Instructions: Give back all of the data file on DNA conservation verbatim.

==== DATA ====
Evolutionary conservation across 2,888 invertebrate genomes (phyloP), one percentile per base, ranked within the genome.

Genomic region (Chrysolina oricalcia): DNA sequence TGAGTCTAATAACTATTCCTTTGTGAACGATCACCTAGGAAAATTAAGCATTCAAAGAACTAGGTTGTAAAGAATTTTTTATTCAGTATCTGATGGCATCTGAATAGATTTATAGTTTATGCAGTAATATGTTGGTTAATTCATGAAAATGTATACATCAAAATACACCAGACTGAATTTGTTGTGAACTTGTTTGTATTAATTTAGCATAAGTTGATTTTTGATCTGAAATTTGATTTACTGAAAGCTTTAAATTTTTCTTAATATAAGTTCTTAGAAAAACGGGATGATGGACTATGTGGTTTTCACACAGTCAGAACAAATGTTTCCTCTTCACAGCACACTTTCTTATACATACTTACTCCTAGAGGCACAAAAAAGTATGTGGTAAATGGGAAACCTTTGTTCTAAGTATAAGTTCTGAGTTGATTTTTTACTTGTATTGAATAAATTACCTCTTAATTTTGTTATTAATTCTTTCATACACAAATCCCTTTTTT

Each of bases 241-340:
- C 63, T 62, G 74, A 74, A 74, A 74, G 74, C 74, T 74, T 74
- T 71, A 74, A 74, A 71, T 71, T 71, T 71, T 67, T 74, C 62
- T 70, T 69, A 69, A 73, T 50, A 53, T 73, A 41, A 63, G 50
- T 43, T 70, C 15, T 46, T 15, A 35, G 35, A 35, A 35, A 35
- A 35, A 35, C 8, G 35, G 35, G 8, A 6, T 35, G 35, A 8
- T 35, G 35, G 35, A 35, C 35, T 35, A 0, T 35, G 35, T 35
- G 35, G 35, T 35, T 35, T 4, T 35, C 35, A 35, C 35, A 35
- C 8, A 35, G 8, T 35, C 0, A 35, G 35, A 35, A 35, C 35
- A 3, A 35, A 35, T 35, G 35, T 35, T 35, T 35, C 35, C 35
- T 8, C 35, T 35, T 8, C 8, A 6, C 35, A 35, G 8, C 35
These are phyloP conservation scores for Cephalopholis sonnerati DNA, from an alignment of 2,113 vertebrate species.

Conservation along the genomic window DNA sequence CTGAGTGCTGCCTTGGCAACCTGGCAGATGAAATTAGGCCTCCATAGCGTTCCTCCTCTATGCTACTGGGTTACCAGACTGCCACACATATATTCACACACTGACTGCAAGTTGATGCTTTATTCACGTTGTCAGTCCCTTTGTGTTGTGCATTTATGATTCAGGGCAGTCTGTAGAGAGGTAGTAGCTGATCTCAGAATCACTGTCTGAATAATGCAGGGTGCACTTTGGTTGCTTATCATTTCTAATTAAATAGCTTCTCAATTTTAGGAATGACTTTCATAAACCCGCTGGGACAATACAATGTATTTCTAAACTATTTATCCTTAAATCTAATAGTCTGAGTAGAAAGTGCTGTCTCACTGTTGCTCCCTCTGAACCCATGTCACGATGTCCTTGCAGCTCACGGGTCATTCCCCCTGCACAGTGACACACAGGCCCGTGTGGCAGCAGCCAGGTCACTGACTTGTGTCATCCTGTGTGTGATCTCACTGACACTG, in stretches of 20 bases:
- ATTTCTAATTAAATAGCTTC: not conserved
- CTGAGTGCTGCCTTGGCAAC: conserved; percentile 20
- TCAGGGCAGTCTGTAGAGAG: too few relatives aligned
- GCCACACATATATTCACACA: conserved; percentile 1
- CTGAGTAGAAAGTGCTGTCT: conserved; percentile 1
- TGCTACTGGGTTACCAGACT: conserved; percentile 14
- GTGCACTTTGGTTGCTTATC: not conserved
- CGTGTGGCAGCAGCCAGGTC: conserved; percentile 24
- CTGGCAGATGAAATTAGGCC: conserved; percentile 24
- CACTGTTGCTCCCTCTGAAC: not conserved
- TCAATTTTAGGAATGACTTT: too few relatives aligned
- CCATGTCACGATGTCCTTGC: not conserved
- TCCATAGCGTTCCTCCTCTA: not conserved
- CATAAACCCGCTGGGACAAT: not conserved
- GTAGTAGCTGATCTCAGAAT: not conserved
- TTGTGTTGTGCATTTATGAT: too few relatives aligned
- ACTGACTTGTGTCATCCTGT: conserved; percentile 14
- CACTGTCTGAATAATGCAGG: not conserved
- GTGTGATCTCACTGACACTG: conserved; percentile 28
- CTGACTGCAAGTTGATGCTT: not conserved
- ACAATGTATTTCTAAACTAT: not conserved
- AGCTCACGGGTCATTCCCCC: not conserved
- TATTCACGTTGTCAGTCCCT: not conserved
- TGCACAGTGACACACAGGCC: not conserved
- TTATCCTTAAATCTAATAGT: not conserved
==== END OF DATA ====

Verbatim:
Evolutionary conservation across 2,888 invertebrate genomes (phyloP), one percentile per base, ranked within the genome.

Genomic region (Chrysolina oricalcia): DNA sequence TGAGTCTAATAACTATTCCTTTGTGAACGATCACCTAGGAAAATTAAGCATTCAAAGAACTAGGTTGTAAAGAATTTTTTATTCAGTATCTGATGGCATCTGAATAGATTTATAGTTTATGCAGTAATATGTTGGTTAATTCATGAAAATGTATACATCAAAATACACCAGACTGAATTTGTTGTGAACTTGTTTGTATTAATTTAGCATAAGTTGATTTTTGATCTGAAATTTGATTTACTGAAAGCTTTAAATTTTTCTTAATATAAGTTCTTAGAAAAACGGGATGATGGACTATGTGGTTTTCACACAGTCAGAACAAATGTTTCCTCTTCACAGCACACTTTCTTATACATACTTACTCCTAGAGGCACAAAAAAGTATGTGGTAAATGGGAAACCTTTGTTCTAAGTATAAGTTCTGAGTTGATTTTTTACTTGTATTGAATAAATTACCTCTTAATTTTGTTATTAATTCTTTCATACACAAATCCCTTTTTT

Each of bases 241-340:
- C 63, T 62, G 74, A 74, A 74, A 74, G 74, C 74, T 74, T 74
- T 71, A 74, A 74, A 71, T 71, T 71, T 71, T 67, T 74, C 62
- T 70, T 69, A 69, A 73, T 50, A 53, T 73, A 41, A 63, G 50
- T 43, T 70, C 15, T 46, T 15, A 35, G 35, A 35, A 35, A 35
- A 35, A 35, C 8, G 35, G 35, G 8, A 6, T 35, G 35, A 8
- T 35, G 35, G 35, A 35, C 35, T 35, A 0, T 35, G 35, T 35
- G 35, G 35, T 35, T 35, T 4, T 35, C 35, A 35, C 35, A 35
- C 8, A 35, G 8, T 35, C 0, A 35, G 35, A 35, A 35, C 35
- A 3, A 35, A 35, T 35, G 35, T 35, T 35, T 35, C 35, C 35
- T 8, C 35, T 35, T 8, C 8, A 6, C 35, A 35, G 8, C 35
These are phyloP conservation scores for Cephalopholis sonnerati DNA, from an alignment of 2,113 vertebrate species.

Conservation along the genomic window DNA sequence CTGAGTGCTGCCTTGGCAACCTGGCAGATGAAATTAGGCCTCCATAGCGTTCCTCCTCTATGCTACTGGGTTACCAGACTGCCACACATATATTCACACACTGACTGCAAGTTGATGCTTTATTCACGTTGTCAGTCCCTTTGTGTTGTGCATTTATGATTCAGGGCAGTCTGTAGAGAGGTAGTAGCTGATCTCAGAATCACTGTCTGAATAATGCAGGGTGCACTTTGGTTGCTTATCATTTCTAATTAAATAGCTTCTCAATTTTAGGAATGACTTTCATAAACCCGCTGGGACAATACAATGTATTTCTAAACTATTTATCCTTAAATCTAATAGTCTGAGTAGAAAGTGCTGTCTCACTGTTGCTCCCTCTGAACCCATGTCACGATGTCCTTGCAGCTCACGGGTCATTCCCCCTGCACAGTGACACACAGGCCCGTGTGGCAGCAGCCAGGTCACTGACTTGTGTCATCCTGTGTGTGATCTCACTGACACTG, in stretches of 20 bases:
- ATTTCTAATTAAATAGCTTC: not conserved
- CTGAGTGCTGCCTTGGCAAC: conserved; percentile 20
- TCAGGGCAGTCTGTAGAGAG: too few relatives aligned
- GCCACACATATATTCACACA: conserved; percentile 1
- CTGAGTAGAAAGTGCTGTCT: conserved; percentile 1
- TGCTACTGGGTTACCAGACT: conserved; percentile 14
- GTGCACTTTGGTTGCTTATC: not conserved
- CGTGTGGCAGCAGCCAGGTC: conserved; percentile 24
- CTGGCAGATGAAATTAGGCC: conserved; percentile 24
- CACTGTTGCTCCCTCTGAAC: not conserved
- TCAATTTTAGGAATGACTTT: too few relatives aligned
- CCATGTCACGATGTCCTTGC: not conserved
- TCCATAGCGTTCCTCCTCTA: not conserved
- CATAAACCCGCTGGGACAAT: not conserved
- GTAGTAGCTGATCTCAGAAT: not conserved
- TTGTGTTGTGCATTTATGAT: too few relatives aligned
- ACTGACTTGTGTCATCCTGT: conserved; percentile 14
- CACTGTCTGAATAATGCAGG: not conserved
- GTGTGATCTCACTGACACTG: conserved; percentile 28
- CTGACTGCAAGTTGATGCTT: not conserved
- ACAATGTATTTCTAAACTAT: not conserved
- AGCTCACGGGTCATTCCCCC: not conserved
- TATTCACGTTGTCAGTCCCT: not conserved
- TGCACAGTGACACACAGGCC: not conserved
- TTATCCTTAAATCTAATAGT: not conserved